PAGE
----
Demolition sites generate a lot of rubbish. This is probably an understatement, particularly if you’re picturing someone taking down a massive structure. It’s natural that skip bin hire Perth to be present on these sites, but other things are important.
There is more to waste management than just having the right containers. This is a situation that requires a management plan. Each part of the plan must be adjusted based on the different types of waste that a demolition site generates.
Demolition Rubbish And Your Options
Wood is going to be pretty common. There are very few buildings that don’t have any wood in them at all.
Recycling scraps are possible, usually through mixing them with other materials. Particleboard, furniture, fiberboard, and the like can all be made from recycled wood. If at all possible, reuse any intact wooden fixtures like cabinets and columns.
Most areas also have wood recycling facilities. Go check.
A related waste product is a drywall. If the pieces are intact or large enough, donate them to Habitat for Humanity. Scraps can be recycled into new drywall or used as filler in wall cavities.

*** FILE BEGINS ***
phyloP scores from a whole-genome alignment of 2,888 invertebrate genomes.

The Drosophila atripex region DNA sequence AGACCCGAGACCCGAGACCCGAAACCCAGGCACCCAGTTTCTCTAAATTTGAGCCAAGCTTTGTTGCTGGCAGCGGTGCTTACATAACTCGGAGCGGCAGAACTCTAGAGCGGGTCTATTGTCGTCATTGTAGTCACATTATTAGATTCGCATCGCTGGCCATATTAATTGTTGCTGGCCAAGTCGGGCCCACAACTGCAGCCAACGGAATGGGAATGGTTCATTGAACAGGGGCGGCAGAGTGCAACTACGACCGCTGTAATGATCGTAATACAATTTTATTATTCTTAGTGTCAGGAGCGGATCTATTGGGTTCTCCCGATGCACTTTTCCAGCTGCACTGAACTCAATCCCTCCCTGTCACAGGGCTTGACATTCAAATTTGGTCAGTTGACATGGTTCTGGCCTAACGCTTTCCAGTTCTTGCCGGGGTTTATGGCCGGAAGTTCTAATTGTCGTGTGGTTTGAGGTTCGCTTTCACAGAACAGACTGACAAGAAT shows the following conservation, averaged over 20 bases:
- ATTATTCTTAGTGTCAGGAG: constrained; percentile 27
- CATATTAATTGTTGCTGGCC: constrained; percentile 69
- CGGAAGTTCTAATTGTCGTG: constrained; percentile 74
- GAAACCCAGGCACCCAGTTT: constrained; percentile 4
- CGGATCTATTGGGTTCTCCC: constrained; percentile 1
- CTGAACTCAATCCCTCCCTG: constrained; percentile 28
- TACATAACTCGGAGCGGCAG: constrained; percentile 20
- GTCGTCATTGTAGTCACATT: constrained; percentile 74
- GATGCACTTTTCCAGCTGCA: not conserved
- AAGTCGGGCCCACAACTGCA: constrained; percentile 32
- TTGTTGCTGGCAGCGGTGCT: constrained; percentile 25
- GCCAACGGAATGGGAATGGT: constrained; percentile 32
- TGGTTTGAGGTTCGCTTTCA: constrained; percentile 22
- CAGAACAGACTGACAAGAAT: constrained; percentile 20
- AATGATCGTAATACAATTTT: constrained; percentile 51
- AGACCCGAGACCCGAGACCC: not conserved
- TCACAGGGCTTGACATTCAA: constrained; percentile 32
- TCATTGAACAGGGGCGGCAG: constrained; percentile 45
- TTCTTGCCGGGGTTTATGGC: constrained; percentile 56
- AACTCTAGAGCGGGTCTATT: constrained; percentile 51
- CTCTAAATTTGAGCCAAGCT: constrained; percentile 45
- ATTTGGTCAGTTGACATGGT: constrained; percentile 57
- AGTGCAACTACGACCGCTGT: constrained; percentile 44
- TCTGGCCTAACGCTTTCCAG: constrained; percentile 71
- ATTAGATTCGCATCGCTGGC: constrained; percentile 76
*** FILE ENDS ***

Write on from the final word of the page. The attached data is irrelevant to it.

Metal waste, which is a prominent thing in more modern structures, is usually recyclable too. Steel parts can be reused, while other metals can be sent to scrap metal dealers. Steel beams, metal fencing, hardware, plumbing, and electrical equipment can all be recycled too.
Carpeting can be turned into carpet padding, though this can cost based on the weight. Recycled carpet is also used in composite lumber, railroad tires, and cushioning.
Concrete is a common industrial material in construction. If you want to recycle asphalt shingles, you have the option! It’ll end up being used as hot asphalt mix most often. Concrete that’s been ground up is used as base material for new roads.
You’ll want to check online. There might be a concrete or asphalt recycling facility somewhere in your area.
For intact items, donations are also a good move.
Doors, windows, taps, electrical gear, bathtubs can all be donated to centres that reuse them. A quick online search should help you find people or facilities that can assist in this. Provided these are in good condition, you should have no trouble giving them away.
Finally, a general purpose answer is to reuse as much of the material as possible. Pipes that aren’t outdated, walls that don’t need to be torn down, or equipment that’s still in good condition don’t need to be thrown out. Retaining as much as possible can cut down on the waste.